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Bhutan's Prime Minister Jigme Thinley (left) and Laura Chinchilla, Costa Rica's presdent, during a United Nations panel discussion Monday on "happiness and well-being."
The world needs a new economic model based around “gross global happiness” rather than simply making money, according to United Nations Secretary-General Ban Ki-moon.
Ban, speaking at a meeting organized by the Himalayan kingdom of Bhutan called “Happiness and Well-being: Defining a New Economic Paradigm”, said social and environmental factors should be considered, a statement posted on a United Nations website said.
“Gross National Product has long been the yardstick by which economies and politicians have been measured. Yet it fails to take into account the social and environmental costs of so-called progress,” Ban told at the meeting at U.N. headquarters in New York Monday.
“We need a new economic paradigm that recognizes the parity between the three pillars of sustainable development. Social, economic and environmental well-being are indivisible. Together they define gross global happiness,” he added.
Bhutan introduced the idea of “Gross National Happiness” in the early 1970s and in 2011 the U.N. General Assembly adopted a resolution noting that using a purely financial indicator “does not adequately reflect the happiness and well-being of people in a country.”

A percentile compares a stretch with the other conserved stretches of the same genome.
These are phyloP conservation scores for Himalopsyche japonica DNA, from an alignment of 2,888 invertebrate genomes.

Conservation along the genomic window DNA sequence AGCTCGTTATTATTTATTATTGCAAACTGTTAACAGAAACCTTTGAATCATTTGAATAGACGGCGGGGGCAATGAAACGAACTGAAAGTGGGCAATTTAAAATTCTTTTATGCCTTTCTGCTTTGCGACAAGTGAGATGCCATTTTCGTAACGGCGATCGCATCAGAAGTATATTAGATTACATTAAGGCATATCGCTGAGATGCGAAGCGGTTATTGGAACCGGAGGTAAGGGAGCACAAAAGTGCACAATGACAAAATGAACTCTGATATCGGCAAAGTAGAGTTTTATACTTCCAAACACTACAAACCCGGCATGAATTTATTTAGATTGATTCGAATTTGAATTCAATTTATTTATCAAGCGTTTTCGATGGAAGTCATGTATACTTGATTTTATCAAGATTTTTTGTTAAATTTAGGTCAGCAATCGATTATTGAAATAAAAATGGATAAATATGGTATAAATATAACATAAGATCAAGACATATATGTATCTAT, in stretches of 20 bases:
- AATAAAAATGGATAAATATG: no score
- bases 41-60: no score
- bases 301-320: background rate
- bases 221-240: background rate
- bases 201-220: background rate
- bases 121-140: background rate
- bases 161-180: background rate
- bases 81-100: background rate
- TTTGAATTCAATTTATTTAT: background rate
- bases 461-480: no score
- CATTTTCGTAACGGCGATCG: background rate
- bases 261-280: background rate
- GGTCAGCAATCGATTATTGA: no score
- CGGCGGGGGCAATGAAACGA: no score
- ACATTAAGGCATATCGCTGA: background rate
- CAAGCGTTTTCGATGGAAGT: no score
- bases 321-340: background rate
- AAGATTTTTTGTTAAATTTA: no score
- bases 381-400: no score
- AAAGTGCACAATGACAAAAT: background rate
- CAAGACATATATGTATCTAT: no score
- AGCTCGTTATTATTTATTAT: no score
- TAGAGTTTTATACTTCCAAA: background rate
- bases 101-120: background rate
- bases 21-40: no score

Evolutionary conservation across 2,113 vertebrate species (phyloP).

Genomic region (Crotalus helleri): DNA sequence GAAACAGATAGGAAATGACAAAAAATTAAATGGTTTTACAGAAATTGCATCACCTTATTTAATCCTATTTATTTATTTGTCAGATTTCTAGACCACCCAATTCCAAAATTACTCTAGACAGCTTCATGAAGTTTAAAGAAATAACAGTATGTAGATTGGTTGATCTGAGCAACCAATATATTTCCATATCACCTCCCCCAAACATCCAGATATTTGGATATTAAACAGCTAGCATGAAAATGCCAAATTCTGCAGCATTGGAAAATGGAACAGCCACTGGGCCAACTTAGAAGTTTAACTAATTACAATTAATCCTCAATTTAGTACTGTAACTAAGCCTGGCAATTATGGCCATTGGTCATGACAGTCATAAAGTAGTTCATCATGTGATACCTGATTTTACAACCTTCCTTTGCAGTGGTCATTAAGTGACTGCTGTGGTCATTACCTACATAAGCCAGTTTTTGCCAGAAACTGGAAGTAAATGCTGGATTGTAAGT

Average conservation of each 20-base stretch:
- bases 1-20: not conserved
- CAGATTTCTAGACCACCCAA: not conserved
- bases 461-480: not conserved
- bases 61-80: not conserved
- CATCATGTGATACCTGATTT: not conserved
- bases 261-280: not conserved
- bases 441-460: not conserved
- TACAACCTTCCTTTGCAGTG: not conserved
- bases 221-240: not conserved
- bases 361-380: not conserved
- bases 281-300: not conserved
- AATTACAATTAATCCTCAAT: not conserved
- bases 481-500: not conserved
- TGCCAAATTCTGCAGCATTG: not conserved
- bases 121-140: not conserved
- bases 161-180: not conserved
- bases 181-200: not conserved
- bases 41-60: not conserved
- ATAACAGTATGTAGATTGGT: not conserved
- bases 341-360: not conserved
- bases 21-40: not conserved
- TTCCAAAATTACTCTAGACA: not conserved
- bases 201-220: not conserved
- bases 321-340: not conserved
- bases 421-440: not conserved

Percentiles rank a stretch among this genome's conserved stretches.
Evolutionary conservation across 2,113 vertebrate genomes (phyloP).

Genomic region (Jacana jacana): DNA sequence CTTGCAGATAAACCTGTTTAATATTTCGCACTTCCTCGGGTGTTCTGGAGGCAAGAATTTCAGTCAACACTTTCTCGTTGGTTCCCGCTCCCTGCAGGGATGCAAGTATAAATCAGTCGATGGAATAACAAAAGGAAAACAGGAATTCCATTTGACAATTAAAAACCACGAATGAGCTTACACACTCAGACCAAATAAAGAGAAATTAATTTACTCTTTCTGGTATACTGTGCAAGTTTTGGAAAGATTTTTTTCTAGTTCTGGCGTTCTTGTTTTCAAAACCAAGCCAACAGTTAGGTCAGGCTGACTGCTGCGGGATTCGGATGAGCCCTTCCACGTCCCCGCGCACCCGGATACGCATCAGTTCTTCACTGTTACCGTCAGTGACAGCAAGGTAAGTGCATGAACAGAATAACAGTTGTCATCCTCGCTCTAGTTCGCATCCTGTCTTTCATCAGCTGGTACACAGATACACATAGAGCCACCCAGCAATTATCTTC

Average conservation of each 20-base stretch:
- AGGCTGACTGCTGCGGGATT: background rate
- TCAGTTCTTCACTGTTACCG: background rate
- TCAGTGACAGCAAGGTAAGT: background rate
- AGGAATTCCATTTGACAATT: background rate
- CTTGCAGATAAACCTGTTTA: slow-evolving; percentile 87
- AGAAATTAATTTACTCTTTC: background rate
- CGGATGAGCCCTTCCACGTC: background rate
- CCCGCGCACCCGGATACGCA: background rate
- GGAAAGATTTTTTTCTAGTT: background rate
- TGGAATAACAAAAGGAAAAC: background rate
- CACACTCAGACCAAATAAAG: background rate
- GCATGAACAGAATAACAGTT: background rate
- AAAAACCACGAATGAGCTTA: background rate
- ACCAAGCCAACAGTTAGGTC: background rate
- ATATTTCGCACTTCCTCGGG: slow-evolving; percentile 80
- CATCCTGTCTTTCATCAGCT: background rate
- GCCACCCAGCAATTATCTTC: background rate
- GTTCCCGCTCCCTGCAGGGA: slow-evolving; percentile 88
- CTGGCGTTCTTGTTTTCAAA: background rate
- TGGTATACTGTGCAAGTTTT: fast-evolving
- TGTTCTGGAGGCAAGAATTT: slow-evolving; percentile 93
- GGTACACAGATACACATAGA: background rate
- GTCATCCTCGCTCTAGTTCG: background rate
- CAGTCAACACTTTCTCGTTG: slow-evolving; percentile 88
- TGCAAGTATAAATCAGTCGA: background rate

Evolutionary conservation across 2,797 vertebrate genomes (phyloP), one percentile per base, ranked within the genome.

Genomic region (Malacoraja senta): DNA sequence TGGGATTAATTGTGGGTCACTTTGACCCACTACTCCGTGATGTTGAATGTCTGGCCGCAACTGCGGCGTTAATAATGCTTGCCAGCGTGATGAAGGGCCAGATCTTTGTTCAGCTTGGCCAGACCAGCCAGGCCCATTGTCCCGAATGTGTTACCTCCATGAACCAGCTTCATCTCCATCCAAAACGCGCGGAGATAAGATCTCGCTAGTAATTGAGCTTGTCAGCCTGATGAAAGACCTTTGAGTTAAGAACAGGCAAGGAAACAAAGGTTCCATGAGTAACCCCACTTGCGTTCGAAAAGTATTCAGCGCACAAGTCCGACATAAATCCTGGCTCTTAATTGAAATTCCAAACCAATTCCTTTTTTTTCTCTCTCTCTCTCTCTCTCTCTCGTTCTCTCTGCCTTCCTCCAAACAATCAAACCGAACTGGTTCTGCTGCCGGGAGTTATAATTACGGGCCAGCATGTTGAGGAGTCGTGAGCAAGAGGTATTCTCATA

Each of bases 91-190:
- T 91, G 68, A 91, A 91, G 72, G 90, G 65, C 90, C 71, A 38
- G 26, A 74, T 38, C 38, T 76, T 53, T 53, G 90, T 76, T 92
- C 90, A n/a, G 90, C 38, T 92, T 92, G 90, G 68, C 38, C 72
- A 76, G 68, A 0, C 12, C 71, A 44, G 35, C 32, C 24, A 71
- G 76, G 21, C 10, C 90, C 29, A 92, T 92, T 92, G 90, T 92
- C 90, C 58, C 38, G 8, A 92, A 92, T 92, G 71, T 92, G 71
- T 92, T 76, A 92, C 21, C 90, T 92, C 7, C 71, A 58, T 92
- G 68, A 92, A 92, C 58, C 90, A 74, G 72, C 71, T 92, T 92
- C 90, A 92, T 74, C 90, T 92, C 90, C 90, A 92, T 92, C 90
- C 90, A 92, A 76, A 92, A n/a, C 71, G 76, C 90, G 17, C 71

May 7, 2009: Government policies and programs will be judged by the happiness they produce in the tiny mountain kingdom of Bhutan.
Ban noted that other countries have become interested in the idea, such as the United Kingdom, where authorities are experimenting with measuring “national well-being,” the statement said.
The President of the General Assembly, Nassir Abdulaziz Al-Nasser, added that “today’s unprecedented ecological, economic and social challenges have made the achievement of happiness and well-being an unachievable goal for many.”
“It is imperative that we build a new, creative guiding vision for sustainability and our future -- one that will bring a more inclusive, equitable and balanced approach that will promote sustainability, eradicate poverty and enhance well-being and happiness,” Al-Nasser said, according to the statement.
In December last year, in a speech to India’s parliament, Bhutan’s Prime Minister Jigmi Thinley outlined his country’s ideas.
According to an edited version of his speech posted online, Thinley said the world today was “deeply troubled.”
“Somewhere, along the way, we lost our nobler sense and let our greed take over to engender an obsession for creation of wealth at any cost,” he said in the speech. “Economists or powers behind market forces and their flawed theories fuelled this obsession.”
According to the CIA Factbook, the first democratic elections in Bhutan were held in 2008. Some 47 percent of the population are literate and its GDP per person is $6,000.
Its economy is "one of the world's smallest and least developed," the Factbook says. "The industrial sector is technologically backward, with most production of the cottage industry type," it adds.
The first radio station was launched in 1973 as a private company but is now owned by the state. The first TV station, also state-owned, was allowed by the government in 1999.
It introduction prompted concern about children copying WWE wrestling moves, pornography, the loss of Bhutanese culture and a rise in crime, according to BBC News.